http://www.zdnet.com/article/islamic-state-has-best-cyber-offence-of-any-terrorist-group/ By Stilgherrian ZDNet News June 5, 2015 “ISIS [also known as Islamic State] came onto the scene very quickly, but they already have arguably the best cyber offensive capability of any extremist movement out there, and it’s still early days,” Mikko Hypponen, chief research officer at F-Secure said. “We still haven’t seen real physical damage being done by any extremist group, and it’s probably going to take a while until we see it. But these guys are the first ones that actually have some existing hackers who have joined them and moved in from the West,” Hypponen told the AusCERT Information Security Conference on Australia’s Gold Coast in his keynote address on Friday morning. “It’s not yet really a big problem, but obviously this isn’t getting better, this is getting worse,” he said. One such hacker is Abu Hussain Al Britani, a British citizen that F-Secure had been tracking as a traditional hacker three years ago. They lost track of him two years ago, but found him again last summer in Syria. Al Britani has been kicked off Twitter around 20 times, but appears to be tweeting again this week. […]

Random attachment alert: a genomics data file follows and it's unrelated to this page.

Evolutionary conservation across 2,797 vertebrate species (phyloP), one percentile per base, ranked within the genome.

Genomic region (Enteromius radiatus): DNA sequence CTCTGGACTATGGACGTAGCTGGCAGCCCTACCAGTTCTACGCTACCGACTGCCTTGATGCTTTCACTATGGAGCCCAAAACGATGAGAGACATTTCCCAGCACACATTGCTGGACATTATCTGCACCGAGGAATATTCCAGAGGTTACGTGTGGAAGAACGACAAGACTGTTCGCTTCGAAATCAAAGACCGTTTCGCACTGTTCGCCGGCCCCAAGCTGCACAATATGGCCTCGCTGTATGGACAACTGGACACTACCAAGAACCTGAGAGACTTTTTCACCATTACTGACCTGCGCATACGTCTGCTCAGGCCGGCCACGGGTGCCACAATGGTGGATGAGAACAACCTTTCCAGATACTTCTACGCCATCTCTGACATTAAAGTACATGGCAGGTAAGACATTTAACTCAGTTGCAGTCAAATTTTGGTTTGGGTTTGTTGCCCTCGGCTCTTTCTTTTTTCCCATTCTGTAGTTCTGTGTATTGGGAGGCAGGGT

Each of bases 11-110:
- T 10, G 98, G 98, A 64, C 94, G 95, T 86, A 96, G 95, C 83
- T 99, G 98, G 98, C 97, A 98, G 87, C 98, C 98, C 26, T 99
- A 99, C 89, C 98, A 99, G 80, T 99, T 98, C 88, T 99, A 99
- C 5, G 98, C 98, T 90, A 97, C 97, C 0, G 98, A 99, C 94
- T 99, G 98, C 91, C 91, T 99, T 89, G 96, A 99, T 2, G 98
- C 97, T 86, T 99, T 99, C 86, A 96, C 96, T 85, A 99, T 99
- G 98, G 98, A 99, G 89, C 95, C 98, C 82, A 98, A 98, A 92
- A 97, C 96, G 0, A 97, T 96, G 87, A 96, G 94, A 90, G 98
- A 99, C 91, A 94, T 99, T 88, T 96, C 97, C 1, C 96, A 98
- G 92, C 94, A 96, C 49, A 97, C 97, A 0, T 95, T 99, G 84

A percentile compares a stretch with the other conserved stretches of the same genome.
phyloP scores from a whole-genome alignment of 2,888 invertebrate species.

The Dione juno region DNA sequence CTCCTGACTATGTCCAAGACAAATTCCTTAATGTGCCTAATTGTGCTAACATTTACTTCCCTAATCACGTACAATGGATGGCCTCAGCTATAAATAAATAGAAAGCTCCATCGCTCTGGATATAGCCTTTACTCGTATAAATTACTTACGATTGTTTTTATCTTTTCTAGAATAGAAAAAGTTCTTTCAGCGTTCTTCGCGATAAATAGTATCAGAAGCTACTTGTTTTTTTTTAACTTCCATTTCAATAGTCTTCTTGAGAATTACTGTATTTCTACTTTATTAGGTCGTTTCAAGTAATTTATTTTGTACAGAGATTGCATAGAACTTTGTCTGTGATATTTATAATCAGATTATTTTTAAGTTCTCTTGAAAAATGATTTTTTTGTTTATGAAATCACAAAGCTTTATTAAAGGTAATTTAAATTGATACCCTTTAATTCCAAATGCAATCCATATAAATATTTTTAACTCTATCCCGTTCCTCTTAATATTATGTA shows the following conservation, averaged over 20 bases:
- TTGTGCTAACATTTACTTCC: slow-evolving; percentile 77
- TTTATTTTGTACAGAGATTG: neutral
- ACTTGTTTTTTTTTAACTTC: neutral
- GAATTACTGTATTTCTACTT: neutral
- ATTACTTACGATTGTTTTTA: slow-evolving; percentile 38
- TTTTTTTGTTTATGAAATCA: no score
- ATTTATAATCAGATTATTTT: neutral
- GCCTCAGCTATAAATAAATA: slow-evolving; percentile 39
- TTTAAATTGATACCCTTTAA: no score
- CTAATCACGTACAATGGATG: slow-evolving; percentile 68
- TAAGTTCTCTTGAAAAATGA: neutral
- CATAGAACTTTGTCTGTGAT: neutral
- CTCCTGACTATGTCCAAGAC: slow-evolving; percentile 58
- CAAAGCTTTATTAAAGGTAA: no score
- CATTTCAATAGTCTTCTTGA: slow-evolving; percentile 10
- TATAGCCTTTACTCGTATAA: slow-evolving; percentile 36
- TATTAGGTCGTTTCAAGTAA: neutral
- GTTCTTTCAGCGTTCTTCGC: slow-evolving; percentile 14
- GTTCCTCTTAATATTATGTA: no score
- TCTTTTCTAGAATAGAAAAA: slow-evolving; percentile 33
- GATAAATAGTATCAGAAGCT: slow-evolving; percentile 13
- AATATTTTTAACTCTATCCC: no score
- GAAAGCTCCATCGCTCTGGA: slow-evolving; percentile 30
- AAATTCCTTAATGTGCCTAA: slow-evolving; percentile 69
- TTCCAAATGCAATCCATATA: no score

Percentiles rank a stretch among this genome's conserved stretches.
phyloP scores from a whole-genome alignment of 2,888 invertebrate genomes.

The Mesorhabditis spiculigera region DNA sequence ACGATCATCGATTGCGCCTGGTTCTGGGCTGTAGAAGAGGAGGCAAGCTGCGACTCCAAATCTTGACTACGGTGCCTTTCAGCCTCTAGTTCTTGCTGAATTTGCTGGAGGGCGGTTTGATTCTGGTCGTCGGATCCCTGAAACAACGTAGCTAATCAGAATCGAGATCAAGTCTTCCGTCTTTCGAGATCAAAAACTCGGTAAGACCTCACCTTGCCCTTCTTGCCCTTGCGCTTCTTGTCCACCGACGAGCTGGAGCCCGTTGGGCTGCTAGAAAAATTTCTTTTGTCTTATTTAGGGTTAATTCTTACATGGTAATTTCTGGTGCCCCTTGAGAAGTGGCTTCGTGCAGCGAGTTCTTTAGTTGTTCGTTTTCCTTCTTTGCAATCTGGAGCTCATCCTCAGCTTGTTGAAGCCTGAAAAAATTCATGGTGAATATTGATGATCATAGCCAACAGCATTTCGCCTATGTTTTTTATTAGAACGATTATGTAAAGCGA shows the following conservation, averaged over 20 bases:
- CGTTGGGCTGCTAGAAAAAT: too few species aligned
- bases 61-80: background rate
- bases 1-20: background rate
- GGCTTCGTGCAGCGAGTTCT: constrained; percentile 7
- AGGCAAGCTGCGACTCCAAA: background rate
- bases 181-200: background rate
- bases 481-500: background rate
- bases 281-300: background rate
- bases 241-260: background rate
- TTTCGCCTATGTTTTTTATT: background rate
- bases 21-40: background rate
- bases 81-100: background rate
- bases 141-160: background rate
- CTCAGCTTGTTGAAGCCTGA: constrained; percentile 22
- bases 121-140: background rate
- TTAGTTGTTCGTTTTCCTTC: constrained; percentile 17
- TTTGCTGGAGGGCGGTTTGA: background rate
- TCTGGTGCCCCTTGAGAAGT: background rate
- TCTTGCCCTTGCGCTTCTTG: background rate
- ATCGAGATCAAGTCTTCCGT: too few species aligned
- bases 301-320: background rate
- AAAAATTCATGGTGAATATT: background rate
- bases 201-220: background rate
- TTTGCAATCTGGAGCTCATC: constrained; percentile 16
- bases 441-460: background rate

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[ISN] FBI, Europol and NCA gunning for top 200 black hats making exploit kits for criminals

http://www.v3.co.uk/v3-uk/news/2411419/fbi-europol-and-nca-gunning-for-top-200-black-hats-making-exploit-kits-for-criminals By Alastair Stevenson V3.co.uk 03 Jun 2015 Law enforcement agencies need to mount a coordinated effort to shut down the exploit developers and hosting sites powering organised crime, according to experts from the FBI, Europol and the UK’s National Crime Agency (NCA). The experts made the claim during a panel discussion at InfoSec 2015, when FBI assistant legal attaché Michael Driscoll listed taking down the “core group” of 200 black hats creating exploit kits as one of the biggest challenges facing law enforcement. “We’re looking to stop that marketplace of tools. There’s a small group creating the core technologies that feed the criminal world,” he said. “The problem is they’re easily bought on the criminal marketplace and distributed. I could go now and pick them up for $200. We’re focusing our resources on taking out the people that do the most damage.” […]